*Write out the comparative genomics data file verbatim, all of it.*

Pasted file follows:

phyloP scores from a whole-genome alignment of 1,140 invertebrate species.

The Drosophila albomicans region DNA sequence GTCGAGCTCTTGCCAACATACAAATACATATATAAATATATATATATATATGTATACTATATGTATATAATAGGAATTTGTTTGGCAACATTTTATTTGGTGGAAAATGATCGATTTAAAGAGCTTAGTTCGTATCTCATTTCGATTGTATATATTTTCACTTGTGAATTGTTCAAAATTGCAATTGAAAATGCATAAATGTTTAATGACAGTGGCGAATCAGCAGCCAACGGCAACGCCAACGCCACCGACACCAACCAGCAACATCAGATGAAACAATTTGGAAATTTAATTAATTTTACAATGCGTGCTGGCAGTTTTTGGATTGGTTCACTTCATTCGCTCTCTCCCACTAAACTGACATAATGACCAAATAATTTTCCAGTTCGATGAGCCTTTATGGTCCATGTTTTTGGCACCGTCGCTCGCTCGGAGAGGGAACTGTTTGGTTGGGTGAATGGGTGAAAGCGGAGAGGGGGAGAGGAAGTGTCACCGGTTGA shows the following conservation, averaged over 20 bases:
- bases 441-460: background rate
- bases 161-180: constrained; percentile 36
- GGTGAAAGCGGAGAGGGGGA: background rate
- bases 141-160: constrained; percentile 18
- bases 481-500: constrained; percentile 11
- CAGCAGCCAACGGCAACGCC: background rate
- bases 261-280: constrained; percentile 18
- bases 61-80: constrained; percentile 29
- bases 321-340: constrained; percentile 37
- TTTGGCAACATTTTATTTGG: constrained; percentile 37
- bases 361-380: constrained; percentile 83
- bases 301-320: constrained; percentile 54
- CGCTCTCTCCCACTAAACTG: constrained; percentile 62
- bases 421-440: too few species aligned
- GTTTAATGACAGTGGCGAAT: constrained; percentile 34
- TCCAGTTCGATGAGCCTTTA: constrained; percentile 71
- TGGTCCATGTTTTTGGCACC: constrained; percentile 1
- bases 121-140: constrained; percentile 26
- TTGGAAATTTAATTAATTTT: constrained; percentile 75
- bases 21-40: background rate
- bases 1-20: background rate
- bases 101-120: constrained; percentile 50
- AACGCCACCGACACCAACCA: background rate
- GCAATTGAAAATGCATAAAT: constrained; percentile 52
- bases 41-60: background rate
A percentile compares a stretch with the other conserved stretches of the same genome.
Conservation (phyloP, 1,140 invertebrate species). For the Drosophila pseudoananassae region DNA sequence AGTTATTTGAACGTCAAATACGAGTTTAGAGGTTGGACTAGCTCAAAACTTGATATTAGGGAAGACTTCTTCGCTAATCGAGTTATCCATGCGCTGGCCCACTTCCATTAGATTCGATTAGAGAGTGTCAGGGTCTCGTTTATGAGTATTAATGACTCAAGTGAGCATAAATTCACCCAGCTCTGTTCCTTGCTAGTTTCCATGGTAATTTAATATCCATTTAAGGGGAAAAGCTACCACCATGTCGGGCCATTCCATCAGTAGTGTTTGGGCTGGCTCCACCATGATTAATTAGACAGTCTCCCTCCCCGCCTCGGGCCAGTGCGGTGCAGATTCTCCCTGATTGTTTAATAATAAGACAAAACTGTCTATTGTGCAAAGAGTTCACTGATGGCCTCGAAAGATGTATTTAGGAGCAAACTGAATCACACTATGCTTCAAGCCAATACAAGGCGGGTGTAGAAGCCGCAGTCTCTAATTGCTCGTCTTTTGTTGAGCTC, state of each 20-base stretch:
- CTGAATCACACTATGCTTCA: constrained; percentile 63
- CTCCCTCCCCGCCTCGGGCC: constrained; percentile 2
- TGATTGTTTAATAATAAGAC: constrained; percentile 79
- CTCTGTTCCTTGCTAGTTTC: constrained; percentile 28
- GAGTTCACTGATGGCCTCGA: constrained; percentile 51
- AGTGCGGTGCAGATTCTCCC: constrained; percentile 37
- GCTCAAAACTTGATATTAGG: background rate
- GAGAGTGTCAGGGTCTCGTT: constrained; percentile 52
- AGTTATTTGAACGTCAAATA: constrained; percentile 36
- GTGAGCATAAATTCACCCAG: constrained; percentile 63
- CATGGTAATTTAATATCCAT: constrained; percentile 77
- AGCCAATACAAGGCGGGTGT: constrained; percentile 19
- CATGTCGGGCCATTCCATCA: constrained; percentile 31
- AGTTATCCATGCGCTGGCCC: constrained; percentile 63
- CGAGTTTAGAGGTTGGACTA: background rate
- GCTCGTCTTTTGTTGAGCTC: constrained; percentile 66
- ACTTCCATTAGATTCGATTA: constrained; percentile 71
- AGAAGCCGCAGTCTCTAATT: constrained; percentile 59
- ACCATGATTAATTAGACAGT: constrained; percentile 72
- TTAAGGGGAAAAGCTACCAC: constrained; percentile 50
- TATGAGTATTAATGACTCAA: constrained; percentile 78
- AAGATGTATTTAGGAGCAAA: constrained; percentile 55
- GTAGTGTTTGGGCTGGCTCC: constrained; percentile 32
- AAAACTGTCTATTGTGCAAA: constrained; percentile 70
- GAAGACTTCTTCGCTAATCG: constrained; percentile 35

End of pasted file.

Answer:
phyloP scores from a whole-genome alignment of 1,140 invertebrate species.

The Drosophila albomicans region DNA sequence GTCGAGCTCTTGCCAACATACAAATACATATATAAATATATATATATATATGTATACTATATGTATATAATAGGAATTTGTTTGGCAACATTTTATTTGGTGGAAAATGATCGATTTAAAGAGCTTAGTTCGTATCTCATTTCGATTGTATATATTTTCACTTGTGAATTGTTCAAAATTGCAATTGAAAATGCATAAATGTTTAATGACAGTGGCGAATCAGCAGCCAACGGCAACGCCAACGCCACCGACACCAACCAGCAACATCAGATGAAACAATTTGGAAATTTAATTAATTTTACAATGCGTGCTGGCAGTTTTTGGATTGGTTCACTTCATTCGCTCTCTCCCACTAAACTGACATAATGACCAAATAATTTTCCAGTTCGATGAGCCTTTATGGTCCATGTTTTTGGCACCGTCGCTCGCTCGGAGAGGGAACTGTTTGGTTGGGTGAATGGGTGAAAGCGGAGAGGGGGAGAGGAAGTGTCACCGGTTGA shows the following conservation, averaged over 20 bases:
- bases 441-460: background rate
- bases 161-180: constrained; percentile 36
- GGTGAAAGCGGAGAGGGGGA: background rate
- bases 141-160: constrained; percentile 18
- bases 481-500: constrained; percentile 11
- CAGCAGCCAACGGCAACGCC: background rate
- bases 261-280: constrained; percentile 18
- bases 61-80: constrained; percentile 29
- bases 321-340: constrained; percentile 37
- TTTGGCAACATTTTATTTGG: constrained; percentile 37
- bases 361-380: constrained; percentile 83
- bases 301-320: constrained; percentile 54
- CGCTCTCTCCCACTAAACTG: constrained; percentile 62
- bases 421-440: too few species aligned
- GTTTAATGACAGTGGCGAAT: constrained; percentile 34
- TCCAGTTCGATGAGCCTTTA: constrained; percentile 71
- TGGTCCATGTTTTTGGCACC: constrained; percentile 1
- bases 121-140: constrained; percentile 26
- TTGGAAATTTAATTAATTTT: constrained; percentile 75
- bases 21-40: background rate
- bases 1-20: background rate
- bases 101-120: constrained; percentile 50
- AACGCCACCGACACCAACCA: background rate
- GCAATTGAAAATGCATAAAT: constrained; percentile 52
- bases 41-60: background rate
A percentile compares a stretch with the other conserved stretches of the same genome.
Conservation (phyloP, 1,140 invertebrate species). For the Drosophila pseudoananassae region DNA sequence AGTTATTTGAACGTCAAATACGAGTTTAGAGGTTGGACTAGCTCAAAACTTGATATTAGGGAAGACTTCTTCGCTAATCGAGTTATCCATGCGCTGGCCCACTTCCATTAGATTCGATTAGAGAGTGTCAGGGTCTCGTTTATGAGTATTAATGACTCAAGTGAGCATAAATTCACCCAGCTCTGTTCCTTGCTAGTTTCCATGGTAATTTAATATCCATTTAAGGGGAAAAGCTACCACCATGTCGGGCCATTCCATCAGTAGTGTTTGGGCTGGCTCCACCATGATTAATTAGACAGTCTCCCTCCCCGCCTCGGGCCAGTGCGGTGCAGATTCTCCCTGATTGTTTAATAATAAGACAAAACTGTCTATTGTGCAAAGAGTTCACTGATGGCCTCGAAAGATGTATTTAGGAGCAAACTGAATCACACTATGCTTCAAGCCAATACAAGGCGGGTGTAGAAGCCGCAGTCTCTAATTGCTCGTCTTTTGTTGAGCTC, state of each 20-base stretch:
- CTGAATCACACTATGCTTCA: constrained; percentile 63
- CTCCCTCCCCGCCTCGGGCC: constrained; percentile 2
- TGATTGTTTAATAATAAGAC: constrained; percentile 79
- CTCTGTTCCTTGCTAGTTTC: constrained; percentile 28
- GAGTTCACTGATGGCCTCGA: constrained; percentile 51
- AGTGCGGTGCAGATTCTCCC: constrained; percentile 37
- GCTCAAAACTTGATATTAGG: background rate
- GAGAGTGTCAGGGTCTCGTT: constrained; percentile 52
- AGTTATTTGAACGTCAAATA: constrained; percentile 36
- GTGAGCATAAATTCACCCAG: constrained; percentile 63
- CATGGTAATTTAATATCCAT: constrained; percentile 77
- AGCCAATACAAGGCGGGTGT: constrained; percentile 19
- CATGTCGGGCCATTCCATCA: constrained; percentile 31
- AGTTATCCATGCGCTGGCCC: constrained; percentile 63
- CGAGTTTAGAGGTTGGACTA: background rate
- GCTCGTCTTTTGTTGAGCTC: constrained; percentile 66
- ACTTCCATTAGATTCGATTA: constrained; percentile 71
- AGAAGCCGCAGTCTCTAATT: constrained; percentile 59
- ACCATGATTAATTAGACAGT: constrained; percentile 72
- TTAAGGGGAAAAGCTACCAC: constrained; percentile 50
- TATGAGTATTAATGACTCAA: constrained; percentile 78
- AAGATGTATTTAGGAGCAAA: constrained; percentile 55
- GTAGTGTTTGGGCTGGCTCC: constrained; percentile 32
- AAAACTGTCTATTGTGCAAA: constrained; percentile 70
- GAAGACTTCTTCGCTAATCG: constrained; percentile 35